Sunday, October 26, 2008

Sunday Funnies & So Much More



As always, click to enlarge www.tomthedancingbug.com for more...

Adding clairvoyance to their brief, Focus On The Family Action has published a twisted 16-page letter to the faithful, purporting to be a communication from "Obama's America" in 2012. The words "homosexual," "homosexuals," and "homosexuality" appear 16 times, mostly in the first six pages. ("Same sex" appears four times and, oddly, "lesbian" only once. One gets the impression that -- like Queen Victoria -- James Dobson and his demonic ilk simply won't believe that it exists.) Among other dire consequences of an Obama administration are gay troop leaders sharing tents with innocent Boy Scouts, gay church youth leaders, and the suppression of "hate speech" (quotes theirs). About the only good news is Antonin Scalia's retirement from the Supreme Court because he's sick and dying or something. The whole sick enterprise is enough to make one question the right to vote...

I spent yesterday afternoon phone banking for Obama. The office was full of volunteers, and neighborhood canvassers came steadily in and out the whole time I was there. We're going to win this thing...

Onward and upward to the Arts:








Tell Tale Signs: The Bootleg Series, Vol. 8 (1989-2006), Bob Dylan. Who would have thought that a collection of demos, alternate versions, old folk songs, live cuts, and previously unreleased songs would be one of the top releases of the year?  It helps when the demos and alternate versions are superior to the original releases. It helps even more when the sum total projects the dystopian vision of a world gone wrong from the most significant American songwriter ever. This world is no great shakes, Dylan says, but listening to the music is at least a way of getting to the truth of it while celebrating the ability of humans to create and communicate through song. Then he takes us on a tour of virtually every popular American music form that involves setting words to a tune. What in lesser hands might have made an interesting collection of an artist in development instead becomes a great album, arguably the best of the year and inarguably one of the best of an amazing career.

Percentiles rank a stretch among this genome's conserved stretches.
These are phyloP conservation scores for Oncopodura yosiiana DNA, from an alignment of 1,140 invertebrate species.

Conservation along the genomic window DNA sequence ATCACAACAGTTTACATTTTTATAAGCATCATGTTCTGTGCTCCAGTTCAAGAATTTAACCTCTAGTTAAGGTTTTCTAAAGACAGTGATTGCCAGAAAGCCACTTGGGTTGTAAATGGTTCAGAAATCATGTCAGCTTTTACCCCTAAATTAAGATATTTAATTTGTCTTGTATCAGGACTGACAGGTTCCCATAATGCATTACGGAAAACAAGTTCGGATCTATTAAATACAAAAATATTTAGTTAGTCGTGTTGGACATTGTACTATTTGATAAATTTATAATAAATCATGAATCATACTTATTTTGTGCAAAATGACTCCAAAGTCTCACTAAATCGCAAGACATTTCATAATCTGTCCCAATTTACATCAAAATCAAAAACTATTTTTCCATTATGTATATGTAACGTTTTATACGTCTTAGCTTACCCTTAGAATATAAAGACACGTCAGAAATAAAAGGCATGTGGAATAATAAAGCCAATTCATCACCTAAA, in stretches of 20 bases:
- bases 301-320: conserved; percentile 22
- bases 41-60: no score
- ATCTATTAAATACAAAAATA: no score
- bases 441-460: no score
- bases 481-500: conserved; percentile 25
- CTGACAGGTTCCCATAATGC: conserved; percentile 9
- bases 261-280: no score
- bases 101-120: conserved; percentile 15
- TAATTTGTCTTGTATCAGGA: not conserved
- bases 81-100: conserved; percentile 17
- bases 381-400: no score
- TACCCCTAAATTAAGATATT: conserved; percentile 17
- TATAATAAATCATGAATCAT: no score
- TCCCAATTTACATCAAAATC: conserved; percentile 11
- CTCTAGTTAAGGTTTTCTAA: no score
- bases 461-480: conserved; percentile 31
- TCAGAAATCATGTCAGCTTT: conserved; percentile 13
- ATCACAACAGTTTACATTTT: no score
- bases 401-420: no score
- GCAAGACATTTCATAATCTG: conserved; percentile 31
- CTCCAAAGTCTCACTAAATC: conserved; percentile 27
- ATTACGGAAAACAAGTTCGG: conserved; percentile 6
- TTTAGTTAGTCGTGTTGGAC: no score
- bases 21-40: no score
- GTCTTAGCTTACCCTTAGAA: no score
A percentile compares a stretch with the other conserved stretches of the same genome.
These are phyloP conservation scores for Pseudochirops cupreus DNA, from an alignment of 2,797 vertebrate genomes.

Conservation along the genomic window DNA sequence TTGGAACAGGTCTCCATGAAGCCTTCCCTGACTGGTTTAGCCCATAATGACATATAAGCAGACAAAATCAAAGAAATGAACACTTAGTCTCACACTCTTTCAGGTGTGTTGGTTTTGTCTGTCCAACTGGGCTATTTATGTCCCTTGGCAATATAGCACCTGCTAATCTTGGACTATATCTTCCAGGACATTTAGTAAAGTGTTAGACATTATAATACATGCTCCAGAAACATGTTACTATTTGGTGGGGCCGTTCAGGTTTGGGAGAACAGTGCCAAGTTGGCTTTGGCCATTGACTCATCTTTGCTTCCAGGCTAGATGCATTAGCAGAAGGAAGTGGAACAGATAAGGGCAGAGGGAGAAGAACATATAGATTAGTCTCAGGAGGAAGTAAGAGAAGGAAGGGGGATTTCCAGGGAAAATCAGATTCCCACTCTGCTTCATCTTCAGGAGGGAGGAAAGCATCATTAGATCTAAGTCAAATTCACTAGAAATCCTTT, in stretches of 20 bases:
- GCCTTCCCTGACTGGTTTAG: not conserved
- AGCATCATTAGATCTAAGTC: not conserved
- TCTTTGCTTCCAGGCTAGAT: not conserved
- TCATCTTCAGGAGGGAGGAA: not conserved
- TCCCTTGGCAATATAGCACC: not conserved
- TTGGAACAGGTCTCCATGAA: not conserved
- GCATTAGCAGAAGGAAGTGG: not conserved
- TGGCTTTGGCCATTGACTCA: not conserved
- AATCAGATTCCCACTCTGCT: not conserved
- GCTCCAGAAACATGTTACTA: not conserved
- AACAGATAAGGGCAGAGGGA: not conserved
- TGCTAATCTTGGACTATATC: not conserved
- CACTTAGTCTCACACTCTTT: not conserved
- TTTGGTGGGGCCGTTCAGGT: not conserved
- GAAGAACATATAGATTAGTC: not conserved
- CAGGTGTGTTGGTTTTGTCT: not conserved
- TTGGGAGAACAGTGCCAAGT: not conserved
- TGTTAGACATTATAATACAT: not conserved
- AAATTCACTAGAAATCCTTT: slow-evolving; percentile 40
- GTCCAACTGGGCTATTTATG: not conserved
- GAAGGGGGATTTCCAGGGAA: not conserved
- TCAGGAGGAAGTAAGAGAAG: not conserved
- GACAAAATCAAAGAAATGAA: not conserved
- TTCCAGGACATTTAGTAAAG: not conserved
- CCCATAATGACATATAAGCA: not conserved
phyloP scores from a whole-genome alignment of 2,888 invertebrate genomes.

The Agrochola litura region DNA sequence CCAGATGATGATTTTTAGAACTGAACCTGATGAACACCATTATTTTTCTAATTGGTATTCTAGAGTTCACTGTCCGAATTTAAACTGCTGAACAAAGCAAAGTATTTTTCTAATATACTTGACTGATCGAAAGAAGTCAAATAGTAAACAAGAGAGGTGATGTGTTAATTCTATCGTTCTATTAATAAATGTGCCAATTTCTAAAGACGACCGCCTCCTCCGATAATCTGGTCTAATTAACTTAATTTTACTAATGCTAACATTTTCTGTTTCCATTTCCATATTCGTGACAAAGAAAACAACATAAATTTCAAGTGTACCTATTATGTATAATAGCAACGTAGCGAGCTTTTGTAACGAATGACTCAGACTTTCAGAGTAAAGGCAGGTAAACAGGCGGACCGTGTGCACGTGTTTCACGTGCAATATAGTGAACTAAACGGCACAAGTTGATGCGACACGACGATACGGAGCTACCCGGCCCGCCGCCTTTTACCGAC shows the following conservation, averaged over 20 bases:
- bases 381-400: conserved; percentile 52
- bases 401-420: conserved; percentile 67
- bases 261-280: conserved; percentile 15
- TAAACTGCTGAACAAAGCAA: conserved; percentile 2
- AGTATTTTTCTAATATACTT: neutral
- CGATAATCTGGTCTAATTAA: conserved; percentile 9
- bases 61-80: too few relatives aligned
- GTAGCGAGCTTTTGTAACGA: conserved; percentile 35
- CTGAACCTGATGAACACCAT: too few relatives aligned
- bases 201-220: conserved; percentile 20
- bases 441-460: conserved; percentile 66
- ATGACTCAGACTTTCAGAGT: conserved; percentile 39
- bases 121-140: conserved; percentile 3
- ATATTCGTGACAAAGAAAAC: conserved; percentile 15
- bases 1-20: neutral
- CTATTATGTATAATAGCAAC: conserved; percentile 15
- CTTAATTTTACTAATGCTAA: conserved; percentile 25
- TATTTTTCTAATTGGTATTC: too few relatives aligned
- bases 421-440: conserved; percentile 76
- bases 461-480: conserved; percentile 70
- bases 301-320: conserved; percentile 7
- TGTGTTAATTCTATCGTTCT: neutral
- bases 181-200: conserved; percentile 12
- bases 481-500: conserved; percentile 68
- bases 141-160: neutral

Shake Away/Ojo De Culebra, Lila Downs. Crossover albums risk diluting an artist's sound by flirting with a low common denominator aimed at making him or her "accessible" to a wider audience. Too often, an authentic sounds becomes bland and the album neither crosses over nor satisfies the artist's original audience. Happily, the Mexican-American singer Lila Downs uses the opportunity to expand her sound to a pan-Latin musical vision encompassing the border, the Caribbean, and the jungles and beaches of Central and South America. Singing in both English and Spanish, Downs' dazzling contralto bounds from rock to folk to blues to Latino ballads and dances with the exuberance of children rushing to recess on the first sunny day of the year. The creative arrangements fit her like a glove: A soprano sax extends her voice. A New Orleans brass band tuba marks the beat for salsa horns. Guitars swoop in and out like hawks. Seemingly at will, her contralto leaps to a high soprano. Wow.









South Pacific (New Broadway Cast), Kelli O'Hara, Paulo Szot, Matthew Morrison. To these ears, it surpasses the original cast, which is saying something. Opera singer Szot's dashing Emile elicits all of the romance and passion from "Some Enchanted Evening" and the showstopper "This Really Was Mine." Morrison's fine tenor elicits the longing and sorrow of Lt. Cable's doomed affair. But it's Kelli O'Hara's Nellie Forbush that shines brightest. Through the first act, she brings just the right touch of self-importance to Nellie's insouciance and cock-eyed optimism. Then when confronted with her own bigotry, the self-importance gives way to the self-knowledge that makes Nellie a true heroine. It can't be easy to convey this in the soundtrack of musical, but O'Hara is more than equal to the task. Moreover, all of the beloved favorites are performed with just the right touch, especially Loretta Ables' knowing "Bali Hai" and "Happy Talk." Note: As this is the CD era, we get all of the reprises and incidental music that the space limitations of vinyl precluded...

Fan's Notes: We're having internet difficulties at home, so blog entries could be sporadic for a few days.

1 comment:

Scrumpy's Baker said...

We went to vote on Friday. It was the first time in a long time that I was actually giddy about it.